As an element of my Transition into Business Program, I take my clients through a really cool exercise I learned from Jack Delosa while at 2014 The Entourage’s Unconvention conference. I don’t know what Jack calls it but I’ve called it, The 3-2-1 Elevator Pitch.

When we introduce ourselves, it’s common to answer the question, ‘So, what do you do?’ with a simple statement, ‘Oh, I’m a … [insert generic job title].’ You might then add a little speel about you or your business. From there the conversation is going to go one of two ways, either the person is going to ask another question to keep the conversation flowing or they’re going to be disengaged.

You want engagement. You want to be engaging. The well-known adage in sales is that emotion sells. It’s true of product and services but what might surprise you is that it’s true of people too.

Introductions are opportunities to sell yourself and your service. Irrespective of whether you’re an executive or running your own business, how you introduce yourself needs to engage the audience to want to know more about you. You need give-a-shit appeal.

The 3-2-1 Elevator Pitch puts emotion into your introduction in a way that makes you compelling and invites irresistible engagement.

Grab a piece of paper and answer these questions. And, just for shits ‘n’ giggles, I’ll play along so you can see how this works.

A side note here, this elevator pitch is audience specific. We have different types of customers, that is people whose attention we want investment from. They might be customers or employees, business partners, suppliers or other people invested in your business. In some instances, you may have different types of customers. I have executive clients for my EQL Coaching and individuals for one-on-one business or consulting sessions.

This pitch will depend on who you’re introducing yourself to and why. In most instances, it’s an opportunity in which you are going to sell yourself, your business and your products/services. Create multiple variations to suit the audience.

Step One

What do you do?

Chances are you’ve written your job title: CEO, administrative assistant, landscape gardener, whatever it is you are known by on your position description is usually what get’s answered here. Do not have a wanker-title that no one but you understands. Just keep it simple.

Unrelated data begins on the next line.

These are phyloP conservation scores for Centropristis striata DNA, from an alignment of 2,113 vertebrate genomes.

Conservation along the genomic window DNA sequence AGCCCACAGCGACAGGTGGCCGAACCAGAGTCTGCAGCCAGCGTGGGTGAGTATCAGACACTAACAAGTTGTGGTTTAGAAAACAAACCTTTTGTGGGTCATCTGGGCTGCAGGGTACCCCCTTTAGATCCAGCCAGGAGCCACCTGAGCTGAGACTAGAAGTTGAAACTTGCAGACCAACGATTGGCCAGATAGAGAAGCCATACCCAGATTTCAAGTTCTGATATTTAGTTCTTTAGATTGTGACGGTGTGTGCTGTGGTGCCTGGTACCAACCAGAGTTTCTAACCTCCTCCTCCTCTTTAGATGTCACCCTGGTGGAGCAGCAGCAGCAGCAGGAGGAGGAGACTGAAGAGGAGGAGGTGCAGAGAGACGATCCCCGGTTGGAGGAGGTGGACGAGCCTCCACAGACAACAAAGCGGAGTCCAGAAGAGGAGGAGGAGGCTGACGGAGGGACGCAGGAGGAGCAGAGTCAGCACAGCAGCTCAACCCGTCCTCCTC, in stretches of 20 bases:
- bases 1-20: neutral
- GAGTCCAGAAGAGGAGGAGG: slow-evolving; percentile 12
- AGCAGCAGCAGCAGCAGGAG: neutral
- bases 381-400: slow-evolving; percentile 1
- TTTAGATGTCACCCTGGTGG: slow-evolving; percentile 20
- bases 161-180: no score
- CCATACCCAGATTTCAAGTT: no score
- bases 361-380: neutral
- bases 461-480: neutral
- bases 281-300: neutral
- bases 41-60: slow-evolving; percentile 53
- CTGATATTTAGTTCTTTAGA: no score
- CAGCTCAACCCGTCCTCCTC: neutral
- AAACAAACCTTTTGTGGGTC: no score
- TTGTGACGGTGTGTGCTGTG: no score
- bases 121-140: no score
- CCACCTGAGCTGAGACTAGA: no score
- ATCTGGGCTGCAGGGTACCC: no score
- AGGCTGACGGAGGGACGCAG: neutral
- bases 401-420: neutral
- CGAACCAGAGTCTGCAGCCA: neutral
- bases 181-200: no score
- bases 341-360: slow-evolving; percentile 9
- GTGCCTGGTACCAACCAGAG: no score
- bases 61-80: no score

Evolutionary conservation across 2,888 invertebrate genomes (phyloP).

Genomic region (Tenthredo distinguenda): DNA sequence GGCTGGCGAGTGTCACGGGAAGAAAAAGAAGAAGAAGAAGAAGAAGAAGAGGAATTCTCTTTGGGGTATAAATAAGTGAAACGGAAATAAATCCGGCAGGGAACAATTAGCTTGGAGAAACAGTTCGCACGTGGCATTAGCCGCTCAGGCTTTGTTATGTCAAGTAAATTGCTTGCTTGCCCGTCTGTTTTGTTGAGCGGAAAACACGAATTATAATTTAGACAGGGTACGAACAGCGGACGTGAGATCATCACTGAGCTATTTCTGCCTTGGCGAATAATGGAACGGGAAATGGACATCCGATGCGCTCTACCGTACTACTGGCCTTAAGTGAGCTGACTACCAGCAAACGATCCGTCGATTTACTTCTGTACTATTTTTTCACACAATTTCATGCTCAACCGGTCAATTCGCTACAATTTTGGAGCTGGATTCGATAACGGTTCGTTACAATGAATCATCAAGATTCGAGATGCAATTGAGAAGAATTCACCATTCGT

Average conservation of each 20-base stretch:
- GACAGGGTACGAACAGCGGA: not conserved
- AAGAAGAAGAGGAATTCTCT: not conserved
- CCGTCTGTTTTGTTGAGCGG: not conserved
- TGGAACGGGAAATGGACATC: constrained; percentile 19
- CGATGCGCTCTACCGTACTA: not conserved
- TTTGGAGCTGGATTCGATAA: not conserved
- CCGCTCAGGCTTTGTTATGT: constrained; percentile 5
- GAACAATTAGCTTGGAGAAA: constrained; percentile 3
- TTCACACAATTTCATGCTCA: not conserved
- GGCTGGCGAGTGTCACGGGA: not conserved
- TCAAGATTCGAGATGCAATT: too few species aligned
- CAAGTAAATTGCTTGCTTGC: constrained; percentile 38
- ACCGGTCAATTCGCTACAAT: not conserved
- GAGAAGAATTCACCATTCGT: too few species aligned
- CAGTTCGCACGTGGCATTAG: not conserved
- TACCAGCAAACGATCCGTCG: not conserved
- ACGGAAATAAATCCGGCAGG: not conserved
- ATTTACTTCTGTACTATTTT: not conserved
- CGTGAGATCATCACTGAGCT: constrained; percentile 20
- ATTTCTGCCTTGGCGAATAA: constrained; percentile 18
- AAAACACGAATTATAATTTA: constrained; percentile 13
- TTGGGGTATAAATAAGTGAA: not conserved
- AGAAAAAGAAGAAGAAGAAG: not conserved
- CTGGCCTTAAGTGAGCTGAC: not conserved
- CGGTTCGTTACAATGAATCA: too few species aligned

My example:

I am an Emotional Intelligence Leadership Coach

Step Two

What is the outcome of what you do?

Here’s where it gets a bit heavier on the brain. So let’s break it down – what do you deliver to your clients/ customers/ stakeholders? What you deliver will be different for different people.

What you deliver is what the client gets. It’s what you give them as a result of your job. A landscaper gives her customers beautiful, aesthetic gardens for their homes. An author gives his customer (a reader) an opportunity to live in an alternate reality.

My example (using EQL Coaching as my target audience):

I develop my clients into emotionally intelligent transformational leaders equipped for the Fourth Industrial Revolution.

Step Three

What is the effect of the outcome of what you do?

By now, you might be thinking, “damn, brain-pain! Make it stop!” Yep this is a challenge because now we’re looking for the emotional experience customer gets from the outcome of what you do.

This isn’t about you it’s about them. And, most importantly, it’s about how you make them feel. Remember, people don’t buy with a logical, analytical process, they buy with their emotions. Every single time.

Our landscaper makes people feel increased pride in their home. A CEO of a multi-national corporation talking to a government representative pitching for the tender on a new national program makes people feel confident.

My example:

My clients feel supported and motivated.

Step 4

Now, reverse engineer the answers: 3-2-1. Emotion; Outcome; Do.

Take answer to Step 3, add it to Step 2, add Step 1 and then end with your name. Refine your pitch so that it flows and reads grammatically correct.

Our lady landscaper would say: “My clients feel increased pride in their home because I create for them beautiful, aesthetic gardens. I am a landscaper. My name is Tina.”

My example for EQL Coaching:

“My clients feel supported and motivated as they develop into emotionally intelligent transformational leaders equipped for the Fourth Industrial Revolution. I am an Emotional Intelligence Leadership Coach. My name is Caz”

It is a crucial element that you state your name at the end. Our memory works in a funny way. It’ll remember the first piece of information, jumble up the middle and remember the last thing you say. Naturally, you want people to remember your name but you want them to remember how you make your clients feel because you want the person you’re introducing yourself to to feel that way too.

Think about it, don’t you want to feel increased pride in your home or supported and motivated?

The point is to not be too descriptive. Do not use adverbs (anything ending with -ly). Maximum two adjectives. A good elevator pitch is less than 15 seconds or takes two breaths to complete.

Step 5

Practice in the mirror. Practice with real people. Practice with a recording device.
Change it up. Play with the words. Speak slowly. Breath. Pace yourself.
Repeat until it rolls off your tongue effortlessly.

It’s going to feel weird the first few times you say it in a real introduction. If you expect that weirdness it’s actually easier to play with it. It’s like anything you do differently. Strange until it’s not anymore. Keep in mind, no one knows that you’re trying a new pitch so if you stumble, do what I do, cough. It breaks the momentum and allows you a moment to clear your thoughts and start again. Everyone forgives a cough. So long as you’re speaking with confidence, no one is going to question what you’re saying.

So, my friends, what do you do?

Your EQL Coach,